Louvre

French listening practice with side-by-side translation

  Listening comprehension: See the links at the bottom for lessons related to the phrases in italics.

Le LouvreThe Louvre
Un trésor au Louvre, Jamy, non, mais quelle idée ! En tout cas, on n’est pas sorti de l’auberge, hein, parce que le Louvre, c’est immense. Il faut dire qu’avant de devenir un musée, c’était un palais royal. Eh, oui !
Translation
A treasure at the Louvre, Jamy, what an idea! In any case, we’re not out of the woods yet, because the Louvre is immense. But then, before becoming a museum, it was a royal palace. Yes, indeed!
Du Moyen Âge au 19e siècle, les rois de France et leurs cours ont régulièrement séjourné ici. C’est comme ça que le Louvre s’est bâti, petit à petit. Au total, il a fallu huit siècles pour le construire.
Translation
From the Middle Ages to the 19th century, the kings of France and their courts regularly stayed here. That’s how the Louvre was built, little by little. In all, it took eight centuries to build it.
– Bon alors, Jamy, cette chasse au trésor, je la commence par où ?
– Euh, par la Cour Carré !
– Par là. Bon, on va y aller.
Translation
– So, Jamy, where do I start this treasure hunt?
– Um, in the square courtyard!
– Over there. OK, let’s go.
Allez, bon courage Fred, car la randonnée ne fait que commencer. Le Louvre est le plus grand palais d’Europe. Il occupe plus de 15 hectares au cÅ“ur de Paris. Imaginez ! C’est deux fois plus grand que le château de Versailles. Et à l’intérieur, on a vite fait de se perdre dans ce grand labyrinthe de salles et de couloirs qui forment un parcours de plus de 14 kilomètres avec 10 000 marches d’escalier à descendre ou à monter.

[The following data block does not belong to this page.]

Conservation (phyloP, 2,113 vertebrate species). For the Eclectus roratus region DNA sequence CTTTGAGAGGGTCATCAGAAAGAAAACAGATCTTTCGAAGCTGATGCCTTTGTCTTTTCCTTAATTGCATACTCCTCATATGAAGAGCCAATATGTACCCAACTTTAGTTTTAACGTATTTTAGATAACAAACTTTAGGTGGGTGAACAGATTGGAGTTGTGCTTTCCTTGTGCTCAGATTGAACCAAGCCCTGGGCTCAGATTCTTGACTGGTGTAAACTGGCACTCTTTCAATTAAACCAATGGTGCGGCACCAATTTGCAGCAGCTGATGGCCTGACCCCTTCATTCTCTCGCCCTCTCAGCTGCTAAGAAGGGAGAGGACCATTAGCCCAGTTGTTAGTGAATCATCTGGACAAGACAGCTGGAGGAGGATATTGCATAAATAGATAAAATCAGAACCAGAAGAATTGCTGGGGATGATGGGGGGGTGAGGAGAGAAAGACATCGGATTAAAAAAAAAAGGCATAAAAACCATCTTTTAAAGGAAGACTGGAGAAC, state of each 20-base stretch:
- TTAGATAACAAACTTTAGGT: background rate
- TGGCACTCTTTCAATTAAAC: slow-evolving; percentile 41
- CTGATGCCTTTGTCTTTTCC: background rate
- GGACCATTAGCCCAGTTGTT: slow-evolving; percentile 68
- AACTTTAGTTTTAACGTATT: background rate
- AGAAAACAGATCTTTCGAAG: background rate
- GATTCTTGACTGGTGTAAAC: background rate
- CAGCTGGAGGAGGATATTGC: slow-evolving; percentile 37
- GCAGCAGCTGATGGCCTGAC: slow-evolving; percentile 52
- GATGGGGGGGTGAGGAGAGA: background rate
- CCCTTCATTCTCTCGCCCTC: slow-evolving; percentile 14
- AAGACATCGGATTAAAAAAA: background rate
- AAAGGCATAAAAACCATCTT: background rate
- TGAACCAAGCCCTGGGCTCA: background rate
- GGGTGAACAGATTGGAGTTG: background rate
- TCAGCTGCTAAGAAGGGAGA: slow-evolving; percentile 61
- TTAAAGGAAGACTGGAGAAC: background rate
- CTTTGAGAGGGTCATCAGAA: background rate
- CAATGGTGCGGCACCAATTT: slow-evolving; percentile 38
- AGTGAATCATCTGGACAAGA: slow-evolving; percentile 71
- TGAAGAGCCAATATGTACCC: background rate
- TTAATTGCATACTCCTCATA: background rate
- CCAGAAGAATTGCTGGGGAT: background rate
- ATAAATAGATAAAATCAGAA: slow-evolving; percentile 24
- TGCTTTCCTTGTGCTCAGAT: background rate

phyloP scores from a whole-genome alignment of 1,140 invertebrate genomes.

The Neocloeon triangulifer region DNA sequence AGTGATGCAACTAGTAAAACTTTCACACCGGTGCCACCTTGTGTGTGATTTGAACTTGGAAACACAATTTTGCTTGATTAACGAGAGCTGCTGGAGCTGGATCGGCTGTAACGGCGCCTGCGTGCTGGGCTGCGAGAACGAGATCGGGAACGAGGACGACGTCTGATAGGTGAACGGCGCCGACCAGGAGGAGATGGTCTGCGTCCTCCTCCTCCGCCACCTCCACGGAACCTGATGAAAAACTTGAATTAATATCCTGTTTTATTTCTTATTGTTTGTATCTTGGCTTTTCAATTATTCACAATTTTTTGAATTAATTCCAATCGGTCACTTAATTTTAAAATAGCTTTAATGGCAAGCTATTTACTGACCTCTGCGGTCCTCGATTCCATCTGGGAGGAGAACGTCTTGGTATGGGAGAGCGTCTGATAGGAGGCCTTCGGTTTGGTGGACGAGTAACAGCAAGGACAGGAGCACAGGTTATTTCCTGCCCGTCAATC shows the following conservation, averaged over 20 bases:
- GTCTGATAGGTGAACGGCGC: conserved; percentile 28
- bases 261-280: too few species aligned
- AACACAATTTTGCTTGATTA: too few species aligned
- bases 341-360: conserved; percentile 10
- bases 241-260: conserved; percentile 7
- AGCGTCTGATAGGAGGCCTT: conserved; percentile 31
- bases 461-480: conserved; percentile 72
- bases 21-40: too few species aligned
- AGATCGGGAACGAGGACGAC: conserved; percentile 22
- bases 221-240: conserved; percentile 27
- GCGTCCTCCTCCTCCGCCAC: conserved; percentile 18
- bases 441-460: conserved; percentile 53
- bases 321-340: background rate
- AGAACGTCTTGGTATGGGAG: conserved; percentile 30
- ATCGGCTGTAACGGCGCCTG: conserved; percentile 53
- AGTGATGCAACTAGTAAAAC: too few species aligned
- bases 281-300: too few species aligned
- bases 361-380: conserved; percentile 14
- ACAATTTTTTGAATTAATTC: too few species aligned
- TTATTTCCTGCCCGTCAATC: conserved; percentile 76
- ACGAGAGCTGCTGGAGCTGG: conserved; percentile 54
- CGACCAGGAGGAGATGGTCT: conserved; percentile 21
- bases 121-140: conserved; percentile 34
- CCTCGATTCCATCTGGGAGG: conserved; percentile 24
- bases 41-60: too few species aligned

Translation
Hang in there, Fred, because the hike has only just begun. The Louvre is the largest palace in Europe. It occupies more than 15 hectares [37 acres] in the heart of Paris. Imagine! That’s more than twice as big as Versailles. And inside, it’s easy to get lost in this great maze of rooms and hallways that form a route of more than 14 kilometers [8.7 miles] with 10,000 steps to descend or climb.
Ça y est Jamy, j’y suis dans la Court Carré, le point de départ de la longue histoire du Louvre. En effet, c’est à cet emplacement que le roi Philippe-Auguste fait poser, en 1190, la première pierre d’un château-fort. Alors, à l’époque, ici c’était encore un terrain vague, un lieu-dit qui s’appelait déjà « le Louvre Â», peut-être, d’après certains historiens, parce que le lieu était infesté de loups.
Translation
OK, Jamy, I’m in the square courtyard, the departure point for the Louvre’s long history. Indeed, it was here that King Philippe-Auguste had the first stone of a fortified castle laid in 1190. At the time, this was still a wasteland, a locality that was already called "The Louvre," perhaps, according to some historians, because the spot was infested with wolves.
– Ben, il est où ton château-fort, Fred ? Moi, je [ne] vois rien.
– Patience, la petite voix. C’est juste sous mes pieds, et tu vas voir, qu’il y a de très beaux restes.
Translation
– So, where is this fortified castle, Fred? I don’t see anything.
– Be patient, little voice. It’s just under my feet, and you’ll see that there are some very nice remains.
Video courtesy of Imineo.com. Transcript provided for just a small portion: 1:00 to 2:47.Translation by LKL

 Le LouvreListening comprehension

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Grammar

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